Network hardware vendor Brocade has swallowed up data centre automation upstart StackStorm in a bid to strengthen its DevOps strategy.
StackStorm, based out of Palo Alto, specialises in integrating DevOps into the data centre, and since the launch of its version 1.0 open source software last September, has seen a steadily growing community of users eager to try out its open source software. Terms of the deal were not disclosed.
Brocade warranted the acquisition by claiming that DeVops implementation will enable itself, and its customers, to work more like “cloud titans” such as Amazon and Facebook, who are “notorious” for employing IT automation.
But, alas, not everyone has access to the type of budgets that these giants have, and writing copious amounts of automation software in-house can be taxing for smaller companies.
Whilst DevOps is all the rage in data centres, with the strategy used for compute, storage, and virtualisation, Brocade said that it is yet to see the same enthusiasm for DevOps to manage networking.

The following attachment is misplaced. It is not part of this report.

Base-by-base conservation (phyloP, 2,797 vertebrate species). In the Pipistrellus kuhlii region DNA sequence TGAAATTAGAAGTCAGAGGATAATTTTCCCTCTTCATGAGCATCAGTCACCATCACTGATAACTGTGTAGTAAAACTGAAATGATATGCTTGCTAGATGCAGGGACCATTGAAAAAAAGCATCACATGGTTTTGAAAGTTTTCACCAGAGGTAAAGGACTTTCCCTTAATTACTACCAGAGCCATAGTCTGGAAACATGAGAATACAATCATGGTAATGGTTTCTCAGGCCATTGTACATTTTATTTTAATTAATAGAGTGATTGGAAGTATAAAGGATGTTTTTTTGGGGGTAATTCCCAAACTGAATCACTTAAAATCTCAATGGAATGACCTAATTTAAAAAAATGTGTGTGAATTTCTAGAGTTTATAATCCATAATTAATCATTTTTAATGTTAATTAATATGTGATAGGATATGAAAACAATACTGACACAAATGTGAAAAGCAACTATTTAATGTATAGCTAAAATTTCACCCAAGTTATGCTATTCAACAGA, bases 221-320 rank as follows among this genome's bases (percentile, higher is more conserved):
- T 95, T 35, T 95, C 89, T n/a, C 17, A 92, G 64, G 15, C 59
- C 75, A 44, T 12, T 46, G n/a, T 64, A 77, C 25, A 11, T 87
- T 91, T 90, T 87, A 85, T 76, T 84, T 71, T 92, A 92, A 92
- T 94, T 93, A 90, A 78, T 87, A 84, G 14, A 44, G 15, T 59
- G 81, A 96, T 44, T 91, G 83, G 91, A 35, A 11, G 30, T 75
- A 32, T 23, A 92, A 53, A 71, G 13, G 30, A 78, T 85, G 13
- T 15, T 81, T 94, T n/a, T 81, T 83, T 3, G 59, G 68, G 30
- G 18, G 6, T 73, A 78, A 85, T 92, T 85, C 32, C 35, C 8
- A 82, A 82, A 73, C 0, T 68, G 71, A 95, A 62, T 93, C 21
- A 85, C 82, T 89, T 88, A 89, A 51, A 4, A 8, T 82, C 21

“All of this is about to change,” said Brocade.
“Using StackStorm technology, Brocade customers will be able to bring DevOps methods to networking as well as experience many of the benefits of scale-out IT automation enjoyed by the Cloud Titans.
“Simply put, achieving business agility through DevOps methods for IT automation that also includes networking is no longer limited to Cloud Titans. Every IT shop will be able to realize those same benefits,” the company wrote on its blog this week.
Whilst keen to aid Brocade’s quest for network DevOps implementation, StackStorm itself said that the acquisition will help its community to flourish and grow its team even bigger. Founded in 2013, StackStorm has fewer than 50 employees, but is confident in its future with Brocade.
“The last few months have seen integrations with a variety of security systems, more monitoring, Kubernetes and much more; we are confident we’re just getting started and that the rest of 2016 will see a continued acceleration of StackStorm usage and community contributions and feedback,” said the company in a blog post this week.
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